Researchers at the Department of Homeland Security (DHS) want to improve communications with the private sector, and the Security Industry Association (SIA) is helping them do it.
DHS undersecretary Dr. Reginald Brothers, who manages the department’s Science and Technology (S&T) Directorate, emphasized the importance of building “a strong, engaged industrial base that services the enterprise” in an address to the SIA Government Summit at the W Hotel in Washington, D.C., on June 3.
In one of his first public speaking appearances since his confirmation by the Senate as DHS undersecretary, Brothers called upon assembled business leaders, including integrator representatives, to tell him where DHS research should be going. DHS S&T will strive to improve outward-facing communications and share roadmaps as well, Brothers said.
The undersecretary pondered the challenges of keeping pace with technological innovations but also technological adoption. The traditional telephone took about 100 years to be adopted by 80 percent of the population, he noted. But accelerated technology resulted in the adoption of the cellphone by 80 percent of the population in only 10 years.
Meanwhile, technological innovations have shifted from physics-based innovations in the early 20th century to biological-based innovations today.
“We need your help with understanding what this means,” Brothers said. “What can you do with this convergence in technology? What kind of capabilities can that help us provide to our customers and stakeholders?”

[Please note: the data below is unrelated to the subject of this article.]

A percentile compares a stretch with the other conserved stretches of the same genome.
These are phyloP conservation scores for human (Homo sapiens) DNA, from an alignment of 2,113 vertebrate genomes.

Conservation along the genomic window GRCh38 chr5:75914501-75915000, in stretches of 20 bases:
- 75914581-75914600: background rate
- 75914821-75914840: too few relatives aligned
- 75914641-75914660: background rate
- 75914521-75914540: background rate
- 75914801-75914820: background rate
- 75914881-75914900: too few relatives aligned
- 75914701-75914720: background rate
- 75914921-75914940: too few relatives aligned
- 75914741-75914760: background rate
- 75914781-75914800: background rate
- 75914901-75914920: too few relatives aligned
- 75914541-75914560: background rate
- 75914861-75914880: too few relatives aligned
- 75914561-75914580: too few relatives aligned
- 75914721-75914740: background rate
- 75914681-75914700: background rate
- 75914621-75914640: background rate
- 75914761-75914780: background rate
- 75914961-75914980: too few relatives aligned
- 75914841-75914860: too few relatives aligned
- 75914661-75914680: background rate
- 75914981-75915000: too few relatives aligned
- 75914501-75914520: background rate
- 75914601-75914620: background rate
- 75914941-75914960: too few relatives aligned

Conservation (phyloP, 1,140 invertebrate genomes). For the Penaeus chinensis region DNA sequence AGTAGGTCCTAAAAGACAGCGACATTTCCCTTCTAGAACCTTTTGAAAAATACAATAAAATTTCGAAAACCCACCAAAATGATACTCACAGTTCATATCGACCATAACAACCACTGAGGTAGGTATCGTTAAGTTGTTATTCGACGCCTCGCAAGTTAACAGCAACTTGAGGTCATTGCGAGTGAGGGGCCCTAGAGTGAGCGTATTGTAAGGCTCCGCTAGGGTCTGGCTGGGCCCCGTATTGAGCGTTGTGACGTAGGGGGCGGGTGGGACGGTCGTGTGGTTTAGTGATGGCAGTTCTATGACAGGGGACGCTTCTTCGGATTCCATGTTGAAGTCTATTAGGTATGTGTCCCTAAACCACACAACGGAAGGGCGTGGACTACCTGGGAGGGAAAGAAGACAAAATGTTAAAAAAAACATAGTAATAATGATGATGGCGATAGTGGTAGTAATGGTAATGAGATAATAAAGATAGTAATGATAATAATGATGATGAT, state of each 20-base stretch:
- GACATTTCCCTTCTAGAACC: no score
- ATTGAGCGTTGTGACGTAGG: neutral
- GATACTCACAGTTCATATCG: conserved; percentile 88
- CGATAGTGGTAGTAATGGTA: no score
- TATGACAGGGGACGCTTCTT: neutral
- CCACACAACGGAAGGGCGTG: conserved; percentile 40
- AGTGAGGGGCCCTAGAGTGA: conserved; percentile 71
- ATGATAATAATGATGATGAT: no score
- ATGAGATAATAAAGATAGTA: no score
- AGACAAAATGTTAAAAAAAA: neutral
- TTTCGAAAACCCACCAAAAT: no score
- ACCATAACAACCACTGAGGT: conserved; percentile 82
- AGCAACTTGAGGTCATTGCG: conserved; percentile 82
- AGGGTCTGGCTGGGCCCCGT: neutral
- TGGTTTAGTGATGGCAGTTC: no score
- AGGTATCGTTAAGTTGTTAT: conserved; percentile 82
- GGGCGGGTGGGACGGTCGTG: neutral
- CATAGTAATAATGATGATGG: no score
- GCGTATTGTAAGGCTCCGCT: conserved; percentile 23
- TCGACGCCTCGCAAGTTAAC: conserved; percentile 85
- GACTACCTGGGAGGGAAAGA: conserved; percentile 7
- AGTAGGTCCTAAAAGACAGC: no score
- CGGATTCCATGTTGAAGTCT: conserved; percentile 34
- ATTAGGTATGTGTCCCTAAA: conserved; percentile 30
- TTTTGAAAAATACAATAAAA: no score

In his previous job at the Pentagon, Brothers reflected that he was excited by the potential of technology and material to solve problems for U.S. troops. But he learned the importance of the “human dimension,” including leadership and training. For example, the Department of Defense assessed increasing the endurance of a soldier with the use of micro-cooling technology, which had nothing to do with weapons systems.
In the same way, Brothers solicited input from industry as to how DHS S&T can be a force multiplier for other DHS agencies. While it’s true those agencies will seek better interoperable communications, sensors and analytics, DHS also must consider better training and better ways of equipping first responders to deal with harsh environments, he said.
So Brothers wants to look across domains and to develop the capability to do so with a systems-to-systems approach.
One way DHS will do that is through partnership with industry groups like SIA. Last October, DHS S&T and SIA signed an agreement to bring together DHS employees, first responders, end users and industry experts to exchange information and resolve technical challenges to achieve common homeland security objectives. This was the first time that SIA has signed such an agreement with a federal agency.
DHS officials are planning to put this agreement into action by working with the subcommittees under the SIA Government Relations program, providing access to administrators at the Homeland Security Advanced Research Projects Agency (HSARPA) and other units of DHS S&T. In so doing, DHS will look at ways to make its research and development efforts more operational in nature, Brothers said, following the example of the S&T APEX programs, which have started to put more resources to particular problems, developed in coordination with DHS components.
Meanwhile, the S&T Directorate also wants to bring more balance to its near- and long-term research portfolio by projecting requirements 18 months, three years, five years and even further out. To do that, DHS needs help from our industry.
“Where should the homeland security enterprise be with respect to capability in 20 or 30 years?” Brothers asked. “Where do you want our capability to be?”
DHS cannot answer those questions without the input of the industrial base, which must inform the department of what makes sense in the marketplace, Brothers said.
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